STOCKHOLD, Sweden (AFP) — Swedes observed a minute of silence across the country on Monday for the victims of last week’s truck attack by a Uzbek man whom police believe was a jihadist sympathizer.
A huge crowd gathered solemnly outside the Ahlens department store at the corner of the Drottninggatan pedestrian street, where a stolen beer truck plowed down shoppers before slamming into the store’s facade, killing four people and injuring 15.
Media reports said the suspect had confessed, claiming he had been ordered by the Islamic State group to carry out the attack against “infidels.”
Under grey and rainy skies, the crowd observed a minute of silence at noon (1000 GMT), many visibly moved with tears streaming down their cheeks as a sea of flowers and candles covered the ground.
“I just want to cry, many died here. For nothing,” said Fadi Mdalal, from Syria, who was among those at the scene.
The four dead were two Swedes, one of them an 11-year-old girl, a British man, and a Belgian woman.
Many people thanked and hugged police officers guarding the scene, some offering them flowers, for their widely-praised response to the attack.
At the same time, an official ceremony was held outside Stockholm’s City Hall, attended by Prime Minister Stefan Lofven, King Carl XVI Gustaf and most of the royal family, and Stockholm mayor Karin Wanngard.
“We will never give in to violence. We will never let terror prevail,” Wanngard said. “Stockholm will remain an open and tolerant city.”
To the families of the victims, Lofven said: “You are not alone, we are thinking of you. All of Sweden stands with you.”
The motive of Friday’s attack remains unknown, but the method resembled previous rampages using vehicles in Nice, Berlin and London, all of them claimed by IS.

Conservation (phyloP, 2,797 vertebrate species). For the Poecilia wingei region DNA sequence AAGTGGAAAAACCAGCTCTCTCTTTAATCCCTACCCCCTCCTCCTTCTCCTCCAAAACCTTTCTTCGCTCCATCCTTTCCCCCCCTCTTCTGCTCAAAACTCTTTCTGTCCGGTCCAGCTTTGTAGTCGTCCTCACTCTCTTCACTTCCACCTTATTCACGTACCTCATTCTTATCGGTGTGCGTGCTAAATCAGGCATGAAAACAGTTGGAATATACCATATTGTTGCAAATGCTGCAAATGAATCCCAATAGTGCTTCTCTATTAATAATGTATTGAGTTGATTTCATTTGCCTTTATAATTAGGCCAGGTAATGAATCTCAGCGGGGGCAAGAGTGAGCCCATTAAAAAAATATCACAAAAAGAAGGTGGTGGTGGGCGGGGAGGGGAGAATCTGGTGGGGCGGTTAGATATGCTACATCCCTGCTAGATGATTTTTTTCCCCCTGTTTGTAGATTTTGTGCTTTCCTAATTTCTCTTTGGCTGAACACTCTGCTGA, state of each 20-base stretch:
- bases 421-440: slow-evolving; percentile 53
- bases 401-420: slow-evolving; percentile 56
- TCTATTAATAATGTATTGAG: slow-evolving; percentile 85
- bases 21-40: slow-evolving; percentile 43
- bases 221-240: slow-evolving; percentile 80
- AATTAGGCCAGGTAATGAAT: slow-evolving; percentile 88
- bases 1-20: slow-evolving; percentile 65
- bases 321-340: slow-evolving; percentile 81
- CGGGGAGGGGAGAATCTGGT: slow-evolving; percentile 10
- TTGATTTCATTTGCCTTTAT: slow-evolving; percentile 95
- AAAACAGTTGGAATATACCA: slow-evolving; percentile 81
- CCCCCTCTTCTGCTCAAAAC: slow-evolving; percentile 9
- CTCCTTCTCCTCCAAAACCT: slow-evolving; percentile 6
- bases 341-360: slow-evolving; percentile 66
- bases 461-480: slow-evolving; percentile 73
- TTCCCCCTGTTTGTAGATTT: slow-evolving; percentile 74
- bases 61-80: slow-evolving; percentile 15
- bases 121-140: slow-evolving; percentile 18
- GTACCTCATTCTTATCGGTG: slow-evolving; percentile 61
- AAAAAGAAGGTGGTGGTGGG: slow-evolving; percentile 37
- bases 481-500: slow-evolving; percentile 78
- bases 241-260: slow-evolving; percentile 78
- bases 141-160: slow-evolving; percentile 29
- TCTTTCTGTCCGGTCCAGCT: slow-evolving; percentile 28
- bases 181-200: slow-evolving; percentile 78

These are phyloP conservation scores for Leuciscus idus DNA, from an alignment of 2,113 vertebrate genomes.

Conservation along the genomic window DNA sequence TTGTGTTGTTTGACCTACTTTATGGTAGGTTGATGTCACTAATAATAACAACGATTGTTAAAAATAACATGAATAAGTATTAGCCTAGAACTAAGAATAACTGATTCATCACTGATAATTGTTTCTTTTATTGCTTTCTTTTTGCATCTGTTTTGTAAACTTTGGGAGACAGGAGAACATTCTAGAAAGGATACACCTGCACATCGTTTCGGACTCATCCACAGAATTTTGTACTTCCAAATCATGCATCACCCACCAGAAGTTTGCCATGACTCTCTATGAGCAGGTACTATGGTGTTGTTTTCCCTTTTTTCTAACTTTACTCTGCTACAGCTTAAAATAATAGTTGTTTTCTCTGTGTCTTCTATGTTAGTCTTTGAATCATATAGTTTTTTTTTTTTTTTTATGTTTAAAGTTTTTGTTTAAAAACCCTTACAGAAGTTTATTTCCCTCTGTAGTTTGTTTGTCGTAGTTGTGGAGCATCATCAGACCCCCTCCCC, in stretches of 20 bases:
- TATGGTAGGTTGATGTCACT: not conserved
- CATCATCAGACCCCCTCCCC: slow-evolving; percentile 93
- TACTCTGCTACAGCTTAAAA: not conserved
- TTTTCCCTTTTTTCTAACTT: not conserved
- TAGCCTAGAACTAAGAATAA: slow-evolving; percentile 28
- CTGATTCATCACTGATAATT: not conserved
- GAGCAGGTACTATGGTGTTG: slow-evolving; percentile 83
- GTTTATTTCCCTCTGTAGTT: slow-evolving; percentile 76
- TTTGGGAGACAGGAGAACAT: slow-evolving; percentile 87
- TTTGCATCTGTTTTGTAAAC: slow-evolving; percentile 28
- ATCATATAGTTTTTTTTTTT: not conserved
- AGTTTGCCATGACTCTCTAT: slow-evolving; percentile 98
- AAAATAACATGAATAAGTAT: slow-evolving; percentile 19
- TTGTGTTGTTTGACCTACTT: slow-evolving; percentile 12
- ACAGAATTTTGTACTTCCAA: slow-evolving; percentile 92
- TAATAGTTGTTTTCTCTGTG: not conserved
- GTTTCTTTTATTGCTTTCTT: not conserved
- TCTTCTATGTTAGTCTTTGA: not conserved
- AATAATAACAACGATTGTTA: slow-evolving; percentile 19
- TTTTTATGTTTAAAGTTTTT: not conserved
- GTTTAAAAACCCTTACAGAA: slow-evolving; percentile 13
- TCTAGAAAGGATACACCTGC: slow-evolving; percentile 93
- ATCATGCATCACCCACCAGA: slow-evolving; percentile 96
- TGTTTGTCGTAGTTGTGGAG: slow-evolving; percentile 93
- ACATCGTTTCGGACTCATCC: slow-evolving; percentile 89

Police are continuing their investigation into the main suspect, identified as a 39-year-old Uzbek who went underground when he received a deportation order after his permanent residency application was rejected last year.
Swedish media have named him as Rakhmat Akilov, a construction worker and father of four.
The far-right Sweden Democratic party blasted the authorities’ failure to deport the suspect.
“It’s a huge scandal if it’s true,” party leader Jimmie Akesson told the Aftonbladet daily. His party won almost 13 percent of votes in the 2014 legislative election.
“We need to detain people when there is a risk they will go underground, and there appear to be around 10,000 to 15,000 cases,” Akesson said.
However, Swedish police commissioner Dan Eliasson said “there was nothing in the system that indicated (the suspect) would do something like what he did on Friday.”
But he admitted the Swedish authorities were struggling to deport the estimated 12,000 people who have gone underground after being denied the right to stay.
The country of 10 million people took in 244,000 asylum seekers in 2014 and 2015, the highest per capita number in Europe.
On Sunday, the prime minister, who has beefed up border controls, also expressed “frustration”, saying: “If someone has been rejected, they have to leave the country.”
Arrested several hours after the attack, the suspect was to be formally remanded in custody by Tuesday at the latest.
The Uzbek national had expressed “sympathies for extremist organizations, including the Islamic State,” senior police official Jonas Hysing told reporters.
The suspect has confessed to the crime and said he was “pleased with what he had done”, the Aftonbladet and Expressen dailies reported.
“I mowed down the infidels,” he said, according to Aftonbladet, citing unidentified sources close to the investigation.
The suspect reportedly said he had received an “order” directly from IS to carry out the attack.
“The bombings in Syria have to end,” he allegedly said.
Police would not confirm whether he had confessed. But police commissioner Dan Eliasson said investigators were sure they had the truck driver, based on “discussions we’ve had with him.”
According to police, components were found in the stolen truck that could be used to make a “dangerous” object.
On Sunday, a second suspect was formally placed under arrest, Stockholm district court judge Helga Hullman told AFP, refusing to disclose any links between the two suspects.
“It can take up to a year to finish the investigation,” the head of national police operations, Mats Lofving, said Monday.